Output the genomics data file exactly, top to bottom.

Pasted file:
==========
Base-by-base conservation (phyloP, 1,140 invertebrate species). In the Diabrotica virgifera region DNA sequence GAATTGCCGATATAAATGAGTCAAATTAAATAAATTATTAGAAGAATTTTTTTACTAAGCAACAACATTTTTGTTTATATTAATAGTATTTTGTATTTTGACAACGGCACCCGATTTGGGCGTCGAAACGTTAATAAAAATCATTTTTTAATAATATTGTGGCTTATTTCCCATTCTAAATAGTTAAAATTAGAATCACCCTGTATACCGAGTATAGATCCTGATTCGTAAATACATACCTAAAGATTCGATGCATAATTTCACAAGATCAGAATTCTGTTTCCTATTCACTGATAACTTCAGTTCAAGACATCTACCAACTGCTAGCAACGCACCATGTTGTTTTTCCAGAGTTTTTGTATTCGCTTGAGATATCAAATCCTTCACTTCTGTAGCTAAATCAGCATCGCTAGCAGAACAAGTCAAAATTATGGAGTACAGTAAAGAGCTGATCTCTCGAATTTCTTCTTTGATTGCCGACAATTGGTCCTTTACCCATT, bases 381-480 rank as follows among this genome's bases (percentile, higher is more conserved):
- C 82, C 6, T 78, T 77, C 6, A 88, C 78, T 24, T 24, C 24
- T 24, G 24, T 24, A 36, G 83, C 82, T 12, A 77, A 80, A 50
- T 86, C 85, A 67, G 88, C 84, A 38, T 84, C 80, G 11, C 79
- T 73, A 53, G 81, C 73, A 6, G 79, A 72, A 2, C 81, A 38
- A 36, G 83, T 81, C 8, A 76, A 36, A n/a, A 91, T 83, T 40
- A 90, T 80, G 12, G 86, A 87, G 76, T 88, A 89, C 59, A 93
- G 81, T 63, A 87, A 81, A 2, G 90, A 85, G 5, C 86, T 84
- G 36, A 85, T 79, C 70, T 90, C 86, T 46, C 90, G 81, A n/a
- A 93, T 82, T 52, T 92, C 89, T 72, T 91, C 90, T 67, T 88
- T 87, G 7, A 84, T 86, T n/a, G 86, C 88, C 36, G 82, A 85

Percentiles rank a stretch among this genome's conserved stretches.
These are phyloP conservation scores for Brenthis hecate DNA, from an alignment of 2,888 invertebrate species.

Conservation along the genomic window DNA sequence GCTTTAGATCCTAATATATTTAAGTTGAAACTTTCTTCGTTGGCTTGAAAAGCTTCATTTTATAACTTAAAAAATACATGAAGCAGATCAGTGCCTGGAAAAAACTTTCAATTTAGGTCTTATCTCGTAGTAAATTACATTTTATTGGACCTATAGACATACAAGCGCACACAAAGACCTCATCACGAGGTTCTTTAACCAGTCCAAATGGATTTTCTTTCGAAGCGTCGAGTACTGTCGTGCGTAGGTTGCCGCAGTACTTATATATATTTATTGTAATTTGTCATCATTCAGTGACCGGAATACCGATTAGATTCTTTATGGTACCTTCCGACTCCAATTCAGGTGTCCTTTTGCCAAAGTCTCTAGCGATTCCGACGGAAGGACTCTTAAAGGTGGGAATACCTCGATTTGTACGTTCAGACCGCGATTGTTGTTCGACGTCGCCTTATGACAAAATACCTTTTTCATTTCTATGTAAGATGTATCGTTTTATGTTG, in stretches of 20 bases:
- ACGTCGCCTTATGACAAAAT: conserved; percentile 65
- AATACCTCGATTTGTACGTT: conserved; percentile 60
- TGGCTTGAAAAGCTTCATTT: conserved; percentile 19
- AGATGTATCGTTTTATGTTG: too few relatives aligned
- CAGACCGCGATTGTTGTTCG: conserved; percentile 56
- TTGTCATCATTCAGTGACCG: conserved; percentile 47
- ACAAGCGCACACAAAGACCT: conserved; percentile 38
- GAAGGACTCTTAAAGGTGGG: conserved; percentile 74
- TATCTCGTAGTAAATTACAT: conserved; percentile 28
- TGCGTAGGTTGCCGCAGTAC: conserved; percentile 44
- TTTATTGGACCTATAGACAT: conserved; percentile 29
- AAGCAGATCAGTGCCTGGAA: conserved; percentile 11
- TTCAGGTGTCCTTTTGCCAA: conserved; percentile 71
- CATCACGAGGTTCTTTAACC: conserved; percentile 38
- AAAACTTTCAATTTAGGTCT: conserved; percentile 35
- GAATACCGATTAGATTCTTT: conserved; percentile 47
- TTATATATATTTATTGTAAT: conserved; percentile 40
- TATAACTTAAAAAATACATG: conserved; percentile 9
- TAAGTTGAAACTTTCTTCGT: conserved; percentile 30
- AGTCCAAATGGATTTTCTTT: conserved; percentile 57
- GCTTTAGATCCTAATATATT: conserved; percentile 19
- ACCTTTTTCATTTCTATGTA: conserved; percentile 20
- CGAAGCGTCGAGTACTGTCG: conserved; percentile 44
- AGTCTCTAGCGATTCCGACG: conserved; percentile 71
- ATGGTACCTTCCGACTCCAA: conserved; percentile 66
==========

Base-by-base conservation (phyloP, 1,140 invertebrate species). In the Diabrotica virgifera region DNA sequence GAATTGCCGATATAAATGAGTCAAATTAAATAAATTATTAGAAGAATTTTTTTACTAAGCAACAACATTTTTGTTTATATTAATAGTATTTTGTATTTTGACAACGGCACCCGATTTGGGCGTCGAAACGTTAATAAAAATCATTTTTTAATAATATTGTGGCTTATTTCCCATTCTAAATAGTTAAAATTAGAATCACCCTGTATACCGAGTATAGATCCTGATTCGTAAATACATACCTAAAGATTCGATGCATAATTTCACAAGATCAGAATTCTGTTTCCTATTCACTGATAACTTCAGTTCAAGACATCTACCAACTGCTAGCAACGCACCATGTTGTTTTTCCAGAGTTTTTGTATTCGCTTGAGATATCAAATCCTTCACTTCTGTAGCTAAATCAGCATCGCTAGCAGAACAAGTCAAAATTATGGAGTACAGTAAAGAGCTGATCTCTCGAATTTCTTCTTTGATTGCCGACAATTGGTCCTTTACCCATT, bases 381-480 rank as follows among this genome's bases (percentile, higher is more conserved):
- C 82, C 6, T 78, T 77, C 6, A 88, C 78, T 24, T 24, C 24
- T 24, G 24, T 24, A 36, G 83, C 82, T 12, A 77, A 80, A 50
- T 86, C 85, A 67, G 88, C 84, A 38, T 84, C 80, G 11, C 79
- T 73, A 53, G 81, C 73, A 6, G 79, A 72, A 2, C 81, A 38
- A 36, G 83, T 81, C 8, A 76, A 36, A n/a, A 91, T 83, T 40
- A 90, T 80, G 12, G 86, A 87, G 76, T 88, A 89, C 59, A 93
- G 81, T 63, A 87, A 81, A 2, G 90, A 85, G 5, C 86, T 84
- G 36, A 85, T 79, C 70, T 90, C 86, T 46, C 90, G 81, A n/a
- A 93, T 82, T 52, T 92, C 89, T 72, T 91, C 90, T 67, T 88
- T 87, G 7, A 84, T 86, T n/a, G 86, C 88, C 36, G 82, A 85

Percentiles rank a stretch among this genome's conserved stretches.
These are phyloP conservation scores for Brenthis hecate DNA, from an alignment of 2,888 invertebrate species.

Conservation along the genomic window DNA sequence GCTTTAGATCCTAATATATTTAAGTTGAAACTTTCTTCGTTGGCTTGAAAAGCTTCATTTTATAACTTAAAAAATACATGAAGCAGATCAGTGCCTGGAAAAAACTTTCAATTTAGGTCTTATCTCGTAGTAAATTACATTTTATTGGACCTATAGACATACAAGCGCACACAAAGACCTCATCACGAGGTTCTTTAACCAGTCCAAATGGATTTTCTTTCGAAGCGTCGAGTACTGTCGTGCGTAGGTTGCCGCAGTACTTATATATATTTATTGTAATTTGTCATCATTCAGTGACCGGAATACCGATTAGATTCTTTATGGTACCTTCCGACTCCAATTCAGGTGTCCTTTTGCCAAAGTCTCTAGCGATTCCGACGGAAGGACTCTTAAAGGTGGGAATACCTCGATTTGTACGTTCAGACCGCGATTGTTGTTCGACGTCGCCTTATGACAAAATACCTTTTTCATTTCTATGTAAGATGTATCGTTTTATGTTG, in stretches of 20 bases:
- ACGTCGCCTTATGACAAAAT: conserved; percentile 65
- AATACCTCGATTTGTACGTT: conserved; percentile 60
- TGGCTTGAAAAGCTTCATTT: conserved; percentile 19
- AGATGTATCGTTTTATGTTG: too few relatives aligned
- CAGACCGCGATTGTTGTTCG: conserved; percentile 56
- TTGTCATCATTCAGTGACCG: conserved; percentile 47
- ACAAGCGCACACAAAGACCT: conserved; percentile 38
- GAAGGACTCTTAAAGGTGGG: conserved; percentile 74
- TATCTCGTAGTAAATTACAT: conserved; percentile 28
- TGCGTAGGTTGCCGCAGTAC: conserved; percentile 44
- TTTATTGGACCTATAGACAT: conserved; percentile 29
- AAGCAGATCAGTGCCTGGAA: conserved; percentile 11
- TTCAGGTGTCCTTTTGCCAA: conserved; percentile 71
- CATCACGAGGTTCTTTAACC: conserved; percentile 38
- AAAACTTTCAATTTAGGTCT: conserved; percentile 35
- GAATACCGATTAGATTCTTT: conserved; percentile 47
- TTATATATATTTATTGTAAT: conserved; percentile 40
- TATAACTTAAAAAATACATG: conserved; percentile 9
- TAAGTTGAAACTTTCTTCGT: conserved; percentile 30
- AGTCCAAATGGATTTTCTTT: conserved; percentile 57
- GCTTTAGATCCTAATATATT: conserved; percentile 19
- ACCTTTTTCATTTCTATGTA: conserved; percentile 20
- CGAAGCGTCGAGTACTGTCG: conserved; percentile 44
- AGTCTCTAGCGATTCCGACG: conserved; percentile 71
- ATGGTACCTTCCGACTCCAA: conserved; percentile 66